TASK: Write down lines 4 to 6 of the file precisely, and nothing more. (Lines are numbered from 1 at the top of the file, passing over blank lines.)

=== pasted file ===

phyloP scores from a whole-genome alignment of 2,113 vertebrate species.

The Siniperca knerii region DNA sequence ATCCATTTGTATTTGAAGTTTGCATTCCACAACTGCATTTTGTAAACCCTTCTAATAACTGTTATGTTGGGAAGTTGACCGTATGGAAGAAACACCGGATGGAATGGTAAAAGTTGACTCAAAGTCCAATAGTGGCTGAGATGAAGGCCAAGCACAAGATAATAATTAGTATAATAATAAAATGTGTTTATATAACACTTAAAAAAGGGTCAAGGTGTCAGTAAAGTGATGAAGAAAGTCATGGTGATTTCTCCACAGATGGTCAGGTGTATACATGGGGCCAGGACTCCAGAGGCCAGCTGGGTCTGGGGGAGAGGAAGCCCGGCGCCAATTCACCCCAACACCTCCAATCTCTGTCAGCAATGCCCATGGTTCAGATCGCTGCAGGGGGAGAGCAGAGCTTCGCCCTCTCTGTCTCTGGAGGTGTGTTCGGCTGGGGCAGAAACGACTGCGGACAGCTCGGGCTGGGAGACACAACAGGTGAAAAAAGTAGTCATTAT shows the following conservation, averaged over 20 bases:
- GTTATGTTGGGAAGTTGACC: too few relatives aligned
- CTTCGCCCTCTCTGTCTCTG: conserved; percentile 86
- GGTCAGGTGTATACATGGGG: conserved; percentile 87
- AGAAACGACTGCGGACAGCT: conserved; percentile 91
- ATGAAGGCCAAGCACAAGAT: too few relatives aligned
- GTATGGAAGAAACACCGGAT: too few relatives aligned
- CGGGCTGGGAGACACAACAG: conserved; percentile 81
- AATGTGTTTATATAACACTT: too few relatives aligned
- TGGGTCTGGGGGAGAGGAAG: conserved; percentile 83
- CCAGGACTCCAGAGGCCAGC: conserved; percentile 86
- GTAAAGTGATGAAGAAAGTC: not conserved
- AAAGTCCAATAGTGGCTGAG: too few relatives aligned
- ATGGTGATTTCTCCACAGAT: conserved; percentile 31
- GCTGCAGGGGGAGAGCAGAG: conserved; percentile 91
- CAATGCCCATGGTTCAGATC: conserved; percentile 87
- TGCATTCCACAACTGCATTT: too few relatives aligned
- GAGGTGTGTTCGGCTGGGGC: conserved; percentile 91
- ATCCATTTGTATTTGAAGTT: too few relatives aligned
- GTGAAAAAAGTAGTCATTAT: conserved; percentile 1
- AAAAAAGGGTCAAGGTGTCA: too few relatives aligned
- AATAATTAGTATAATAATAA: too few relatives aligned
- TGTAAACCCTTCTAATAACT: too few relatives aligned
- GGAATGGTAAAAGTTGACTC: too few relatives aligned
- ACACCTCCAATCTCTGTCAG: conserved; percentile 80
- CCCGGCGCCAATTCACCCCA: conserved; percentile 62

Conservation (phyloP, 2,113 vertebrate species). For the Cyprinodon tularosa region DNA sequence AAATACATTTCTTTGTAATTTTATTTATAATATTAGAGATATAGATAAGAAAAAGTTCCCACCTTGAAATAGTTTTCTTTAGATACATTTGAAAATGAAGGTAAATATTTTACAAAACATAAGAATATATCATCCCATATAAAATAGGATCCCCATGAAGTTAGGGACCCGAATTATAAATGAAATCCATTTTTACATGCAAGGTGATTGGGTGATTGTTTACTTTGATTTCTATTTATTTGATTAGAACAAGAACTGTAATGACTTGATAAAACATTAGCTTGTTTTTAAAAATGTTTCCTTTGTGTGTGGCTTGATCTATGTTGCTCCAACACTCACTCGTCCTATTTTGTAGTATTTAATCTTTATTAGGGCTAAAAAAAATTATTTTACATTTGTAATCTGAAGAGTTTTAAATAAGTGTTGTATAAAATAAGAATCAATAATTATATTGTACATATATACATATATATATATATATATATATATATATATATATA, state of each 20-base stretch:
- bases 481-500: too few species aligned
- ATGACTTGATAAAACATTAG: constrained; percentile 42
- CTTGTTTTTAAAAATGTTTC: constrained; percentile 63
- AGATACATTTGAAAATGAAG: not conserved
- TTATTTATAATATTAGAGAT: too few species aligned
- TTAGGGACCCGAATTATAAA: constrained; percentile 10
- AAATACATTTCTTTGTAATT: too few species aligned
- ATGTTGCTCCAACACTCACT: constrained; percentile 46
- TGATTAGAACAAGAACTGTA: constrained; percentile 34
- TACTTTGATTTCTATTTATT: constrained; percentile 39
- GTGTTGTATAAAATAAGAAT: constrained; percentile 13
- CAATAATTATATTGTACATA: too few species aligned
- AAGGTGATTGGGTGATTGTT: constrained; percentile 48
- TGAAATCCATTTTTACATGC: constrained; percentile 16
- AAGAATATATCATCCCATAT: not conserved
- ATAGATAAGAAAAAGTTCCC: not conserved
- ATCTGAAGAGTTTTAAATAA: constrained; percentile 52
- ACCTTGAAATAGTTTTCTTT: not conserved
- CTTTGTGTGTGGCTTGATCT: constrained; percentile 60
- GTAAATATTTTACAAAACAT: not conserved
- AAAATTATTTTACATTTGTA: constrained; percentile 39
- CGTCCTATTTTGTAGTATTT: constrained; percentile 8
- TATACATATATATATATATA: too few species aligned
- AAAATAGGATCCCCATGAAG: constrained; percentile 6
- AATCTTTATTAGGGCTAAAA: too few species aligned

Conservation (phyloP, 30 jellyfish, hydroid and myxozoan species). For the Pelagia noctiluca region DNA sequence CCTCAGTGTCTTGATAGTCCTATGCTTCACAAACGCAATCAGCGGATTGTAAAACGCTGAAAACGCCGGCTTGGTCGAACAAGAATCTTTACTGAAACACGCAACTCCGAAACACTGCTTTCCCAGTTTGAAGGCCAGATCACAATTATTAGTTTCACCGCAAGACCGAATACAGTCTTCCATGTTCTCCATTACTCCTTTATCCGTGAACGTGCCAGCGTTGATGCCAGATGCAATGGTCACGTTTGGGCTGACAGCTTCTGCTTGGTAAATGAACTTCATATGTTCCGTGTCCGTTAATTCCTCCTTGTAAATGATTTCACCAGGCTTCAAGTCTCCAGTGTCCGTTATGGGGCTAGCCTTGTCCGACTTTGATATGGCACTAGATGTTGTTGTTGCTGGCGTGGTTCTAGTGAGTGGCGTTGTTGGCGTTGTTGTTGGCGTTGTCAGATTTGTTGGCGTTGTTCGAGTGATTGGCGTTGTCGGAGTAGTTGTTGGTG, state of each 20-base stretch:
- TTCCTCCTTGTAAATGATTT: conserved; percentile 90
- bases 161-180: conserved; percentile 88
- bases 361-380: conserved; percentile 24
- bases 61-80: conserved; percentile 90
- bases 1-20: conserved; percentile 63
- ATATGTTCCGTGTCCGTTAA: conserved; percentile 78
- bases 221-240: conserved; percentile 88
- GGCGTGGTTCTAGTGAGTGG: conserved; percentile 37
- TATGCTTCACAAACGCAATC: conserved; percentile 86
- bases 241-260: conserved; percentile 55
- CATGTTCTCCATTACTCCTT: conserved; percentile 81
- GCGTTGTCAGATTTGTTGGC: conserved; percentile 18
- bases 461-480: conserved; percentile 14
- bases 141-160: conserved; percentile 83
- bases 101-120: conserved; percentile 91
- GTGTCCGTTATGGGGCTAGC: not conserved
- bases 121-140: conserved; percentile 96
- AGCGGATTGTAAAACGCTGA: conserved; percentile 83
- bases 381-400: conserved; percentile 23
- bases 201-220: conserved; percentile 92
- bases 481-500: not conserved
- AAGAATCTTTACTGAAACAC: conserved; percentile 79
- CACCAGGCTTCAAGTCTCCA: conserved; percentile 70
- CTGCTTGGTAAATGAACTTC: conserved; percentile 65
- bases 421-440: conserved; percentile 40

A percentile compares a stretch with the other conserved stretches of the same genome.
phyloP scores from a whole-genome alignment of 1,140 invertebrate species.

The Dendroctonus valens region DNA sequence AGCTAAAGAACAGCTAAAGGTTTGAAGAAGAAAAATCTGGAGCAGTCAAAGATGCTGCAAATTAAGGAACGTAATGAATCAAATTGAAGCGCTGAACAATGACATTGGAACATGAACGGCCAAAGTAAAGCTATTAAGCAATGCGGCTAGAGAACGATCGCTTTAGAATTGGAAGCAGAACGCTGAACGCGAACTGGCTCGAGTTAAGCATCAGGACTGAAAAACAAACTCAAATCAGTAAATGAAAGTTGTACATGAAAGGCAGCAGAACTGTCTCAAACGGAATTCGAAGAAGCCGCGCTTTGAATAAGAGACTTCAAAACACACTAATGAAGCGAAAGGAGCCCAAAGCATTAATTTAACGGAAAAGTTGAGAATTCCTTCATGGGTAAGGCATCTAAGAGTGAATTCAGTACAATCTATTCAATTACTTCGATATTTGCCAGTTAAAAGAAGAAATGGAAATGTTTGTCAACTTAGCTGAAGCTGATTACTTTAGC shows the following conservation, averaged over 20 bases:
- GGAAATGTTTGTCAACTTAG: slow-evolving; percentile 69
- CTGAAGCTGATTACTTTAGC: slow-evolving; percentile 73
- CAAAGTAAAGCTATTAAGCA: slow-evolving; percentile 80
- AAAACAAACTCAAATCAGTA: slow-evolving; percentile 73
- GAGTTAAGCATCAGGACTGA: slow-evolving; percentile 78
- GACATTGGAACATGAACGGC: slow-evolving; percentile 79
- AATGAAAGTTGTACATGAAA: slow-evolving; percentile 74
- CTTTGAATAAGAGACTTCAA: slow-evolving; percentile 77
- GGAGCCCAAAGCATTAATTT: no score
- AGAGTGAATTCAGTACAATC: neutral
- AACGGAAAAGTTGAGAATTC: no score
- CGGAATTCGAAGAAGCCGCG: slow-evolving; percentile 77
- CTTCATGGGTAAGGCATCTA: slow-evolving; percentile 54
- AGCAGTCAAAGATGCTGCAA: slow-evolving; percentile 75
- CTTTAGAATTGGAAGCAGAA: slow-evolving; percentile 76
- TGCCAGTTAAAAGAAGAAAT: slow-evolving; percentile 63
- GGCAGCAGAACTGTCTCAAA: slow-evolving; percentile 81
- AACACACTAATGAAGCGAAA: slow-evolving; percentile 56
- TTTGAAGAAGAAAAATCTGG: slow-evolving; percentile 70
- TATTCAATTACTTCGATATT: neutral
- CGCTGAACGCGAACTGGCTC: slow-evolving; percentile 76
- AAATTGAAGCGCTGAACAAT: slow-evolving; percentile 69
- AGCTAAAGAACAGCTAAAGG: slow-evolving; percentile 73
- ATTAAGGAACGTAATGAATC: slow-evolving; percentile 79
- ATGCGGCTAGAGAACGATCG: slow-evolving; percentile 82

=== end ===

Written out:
- CTTCGCCCTCTCTGTCTCTG: conserved; percentile 86
- GGTCAGGTGTATACATGGGG: conserved; percentile 87
- AGAAACGACTGCGGACAGCT: conserved; percentile 91